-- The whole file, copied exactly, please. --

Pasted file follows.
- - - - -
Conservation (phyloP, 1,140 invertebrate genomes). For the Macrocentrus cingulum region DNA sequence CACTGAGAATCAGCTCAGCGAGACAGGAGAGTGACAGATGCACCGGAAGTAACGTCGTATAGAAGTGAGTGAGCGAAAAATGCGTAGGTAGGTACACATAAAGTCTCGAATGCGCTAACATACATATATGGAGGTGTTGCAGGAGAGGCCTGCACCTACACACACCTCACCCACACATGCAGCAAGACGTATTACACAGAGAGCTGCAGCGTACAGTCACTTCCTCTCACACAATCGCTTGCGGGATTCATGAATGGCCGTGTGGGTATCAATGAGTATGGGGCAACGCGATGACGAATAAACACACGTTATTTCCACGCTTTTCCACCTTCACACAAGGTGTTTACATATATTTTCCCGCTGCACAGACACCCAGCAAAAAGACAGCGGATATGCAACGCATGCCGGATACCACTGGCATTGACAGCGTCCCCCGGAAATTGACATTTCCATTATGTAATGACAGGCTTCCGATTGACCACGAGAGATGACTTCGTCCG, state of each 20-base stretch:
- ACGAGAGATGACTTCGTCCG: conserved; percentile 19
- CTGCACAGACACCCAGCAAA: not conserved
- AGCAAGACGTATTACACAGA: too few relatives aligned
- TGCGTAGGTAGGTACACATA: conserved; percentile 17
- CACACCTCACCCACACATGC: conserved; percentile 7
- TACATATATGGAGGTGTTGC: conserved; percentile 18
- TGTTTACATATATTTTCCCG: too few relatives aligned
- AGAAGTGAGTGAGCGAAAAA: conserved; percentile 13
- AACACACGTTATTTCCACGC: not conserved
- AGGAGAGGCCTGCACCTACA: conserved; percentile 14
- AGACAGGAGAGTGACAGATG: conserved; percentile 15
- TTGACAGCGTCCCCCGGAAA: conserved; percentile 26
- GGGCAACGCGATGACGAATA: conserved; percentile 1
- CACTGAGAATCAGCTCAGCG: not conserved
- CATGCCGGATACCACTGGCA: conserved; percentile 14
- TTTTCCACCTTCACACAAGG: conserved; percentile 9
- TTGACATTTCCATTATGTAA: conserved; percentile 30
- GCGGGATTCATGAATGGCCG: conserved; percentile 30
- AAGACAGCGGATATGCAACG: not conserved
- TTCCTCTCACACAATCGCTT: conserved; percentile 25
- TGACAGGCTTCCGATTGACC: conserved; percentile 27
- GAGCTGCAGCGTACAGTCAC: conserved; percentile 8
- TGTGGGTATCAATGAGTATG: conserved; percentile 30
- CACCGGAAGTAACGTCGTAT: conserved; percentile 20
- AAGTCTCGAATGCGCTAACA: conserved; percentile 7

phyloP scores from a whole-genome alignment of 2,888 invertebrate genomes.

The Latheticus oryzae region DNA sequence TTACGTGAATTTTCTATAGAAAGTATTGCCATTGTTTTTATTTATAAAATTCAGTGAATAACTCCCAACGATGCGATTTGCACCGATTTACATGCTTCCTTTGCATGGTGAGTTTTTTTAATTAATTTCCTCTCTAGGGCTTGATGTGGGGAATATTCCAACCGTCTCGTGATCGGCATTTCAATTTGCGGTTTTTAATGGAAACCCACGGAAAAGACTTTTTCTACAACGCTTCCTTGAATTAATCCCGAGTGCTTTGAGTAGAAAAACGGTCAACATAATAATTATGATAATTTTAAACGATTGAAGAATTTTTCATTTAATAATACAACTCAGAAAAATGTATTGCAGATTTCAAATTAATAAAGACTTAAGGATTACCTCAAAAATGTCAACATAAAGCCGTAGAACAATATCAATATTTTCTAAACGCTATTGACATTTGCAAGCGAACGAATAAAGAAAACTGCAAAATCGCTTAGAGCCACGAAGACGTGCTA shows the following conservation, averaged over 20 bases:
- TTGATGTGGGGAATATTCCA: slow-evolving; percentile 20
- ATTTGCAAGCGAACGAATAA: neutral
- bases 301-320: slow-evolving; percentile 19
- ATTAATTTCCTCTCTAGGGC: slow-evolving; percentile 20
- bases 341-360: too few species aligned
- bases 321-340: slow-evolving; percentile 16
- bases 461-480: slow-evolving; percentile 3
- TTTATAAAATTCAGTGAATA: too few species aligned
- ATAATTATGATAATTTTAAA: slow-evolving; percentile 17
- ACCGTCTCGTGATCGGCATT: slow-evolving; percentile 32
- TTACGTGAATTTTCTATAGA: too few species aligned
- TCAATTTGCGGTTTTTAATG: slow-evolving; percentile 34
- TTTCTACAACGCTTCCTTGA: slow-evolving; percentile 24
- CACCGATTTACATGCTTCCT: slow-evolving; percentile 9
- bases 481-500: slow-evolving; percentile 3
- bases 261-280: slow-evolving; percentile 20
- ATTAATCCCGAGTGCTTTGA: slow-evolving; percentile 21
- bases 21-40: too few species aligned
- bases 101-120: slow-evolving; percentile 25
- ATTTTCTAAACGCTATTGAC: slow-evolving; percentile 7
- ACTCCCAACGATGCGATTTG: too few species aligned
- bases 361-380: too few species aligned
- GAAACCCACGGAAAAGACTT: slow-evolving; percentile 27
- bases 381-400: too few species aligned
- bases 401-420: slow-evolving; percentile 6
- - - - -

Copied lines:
Conservation (phyloP, 1,140 invertebrate genomes). For the Macrocentrus cingulum region DNA sequence CACTGAGAATCAGCTCAGCGAGACAGGAGAGTGACAGATGCACCGGAAGTAACGTCGTATAGAAGTGAGTGAGCGAAAAATGCGTAGGTAGGTACACATAAAGTCTCGAATGCGCTAACATACATATATGGAGGTGTTGCAGGAGAGGCCTGCACCTACACACACCTCACCCACACATGCAGCAAGACGTATTACACAGAGAGCTGCAGCGTACAGTCACTTCCTCTCACACAATCGCTTGCGGGATTCATGAATGGCCGTGTGGGTATCAATGAGTATGGGGCAACGCGATGACGAATAAACACACGTTATTTCCACGCTTTTCCACCTTCACACAAGGTGTTTACATATATTTTCCCGCTGCACAGACACCCAGCAAAAAGACAGCGGATATGCAACGCATGCCGGATACCACTGGCATTGACAGCGTCCCCCGGAAATTGACATTTCCATTATGTAATGACAGGCTTCCGATTGACCACGAGAGATGACTTCGTCCG, state of each 20-base stretch:
- ACGAGAGATGACTTCGTCCG: conserved; percentile 19
- CTGCACAGACACCCAGCAAA: not conserved
- AGCAAGACGTATTACACAGA: too few relatives aligned
- TGCGTAGGTAGGTACACATA: conserved; percentile 17
- CACACCTCACCCACACATGC: conserved; percentile 7
- TACATATATGGAGGTGTTGC: conserved; percentile 18
- TGTTTACATATATTTTCCCG: too few relatives aligned
- AGAAGTGAGTGAGCGAAAAA: conserved; percentile 13
- AACACACGTTATTTCCACGC: not conserved
- AGGAGAGGCCTGCACCTACA: conserved; percentile 14
- AGACAGGAGAGTGACAGATG: conserved; percentile 15
- TTGACAGCGTCCCCCGGAAA: conserved; percentile 26
- GGGCAACGCGATGACGAATA: conserved; percentile 1
- CACTGAGAATCAGCTCAGCG: not conserved
- CATGCCGGATACCACTGGCA: conserved; percentile 14
- TTTTCCACCTTCACACAAGG: conserved; percentile 9
- TTGACATTTCCATTATGTAA: conserved; percentile 30
- GCGGGATTCATGAATGGCCG: conserved; percentile 30
- AAGACAGCGGATATGCAACG: not conserved
- TTCCTCTCACACAATCGCTT: conserved; percentile 25
- TGACAGGCTTCCGATTGACC: conserved; percentile 27
- GAGCTGCAGCGTACAGTCAC: conserved; percentile 8
- TGTGGGTATCAATGAGTATG: conserved; percentile 30
- CACCGGAAGTAACGTCGTAT: conserved; percentile 20
- AAGTCTCGAATGCGCTAACA: conserved; percentile 7

phyloP scores from a whole-genome alignment of 2,888 invertebrate genomes.

The Latheticus oryzae region DNA sequence TTACGTGAATTTTCTATAGAAAGTATTGCCATTGTTTTTATTTATAAAATTCAGTGAATAACTCCCAACGATGCGATTTGCACCGATTTACATGCTTCCTTTGCATGGTGAGTTTTTTTAATTAATTTCCTCTCTAGGGCTTGATGTGGGGAATATTCCAACCGTCTCGTGATCGGCATTTCAATTTGCGGTTTTTAATGGAAACCCACGGAAAAGACTTTTTCTACAACGCTTCCTTGAATTAATCCCGAGTGCTTTGAGTAGAAAAACGGTCAACATAATAATTATGATAATTTTAAACGATTGAAGAATTTTTCATTTAATAATACAACTCAGAAAAATGTATTGCAGATTTCAAATTAATAAAGACTTAAGGATTACCTCAAAAATGTCAACATAAAGCCGTAGAACAATATCAATATTTTCTAAACGCTATTGACATTTGCAAGCGAACGAATAAAGAAAACTGCAAAATCGCTTAGAGCCACGAAGACGTGCTA shows the following conservation, averaged over 20 bases:
- TTGATGTGGGGAATATTCCA: slow-evolving; percentile 20
- ATTTGCAAGCGAACGAATAA: neutral
- bases 301-320: slow-evolving; percentile 19
- ATTAATTTCCTCTCTAGGGC: slow-evolving; percentile 20
- bases 341-360: too few species aligned
- bases 321-340: slow-evolving; percentile 16
- bases 461-480: slow-evolving; percentile 3
- TTTATAAAATTCAGTGAATA: too few species aligned
- ATAATTATGATAATTTTAAA: slow-evolving; percentile 17
- ACCGTCTCGTGATCGGCATT: slow-evolving; percentile 32
- TTACGTGAATTTTCTATAGA: too few species aligned
- TCAATTTGCGGTTTTTAATG: slow-evolving; percentile 34
- TTTCTACAACGCTTCCTTGA: slow-evolving; percentile 24
- CACCGATTTACATGCTTCCT: slow-evolving; percentile 9
- bases 481-500: slow-evolving; percentile 3
- bases 261-280: slow-evolving; percentile 20
- ATTAATCCCGAGTGCTTTGA: slow-evolving; percentile 21
- bases 21-40: too few species aligned
- bases 101-120: slow-evolving; percentile 25
- ATTTTCTAAACGCTATTGAC: slow-evolving; percentile 7
- ACTCCCAACGATGCGATTTG: too few species aligned
- bases 361-380: too few species aligned
- GAAACCCACGGAAAAGACTT: slow-evolving; percentile 27
- bases 381-400: too few species aligned
- bases 401-420: slow-evolving; percentile 6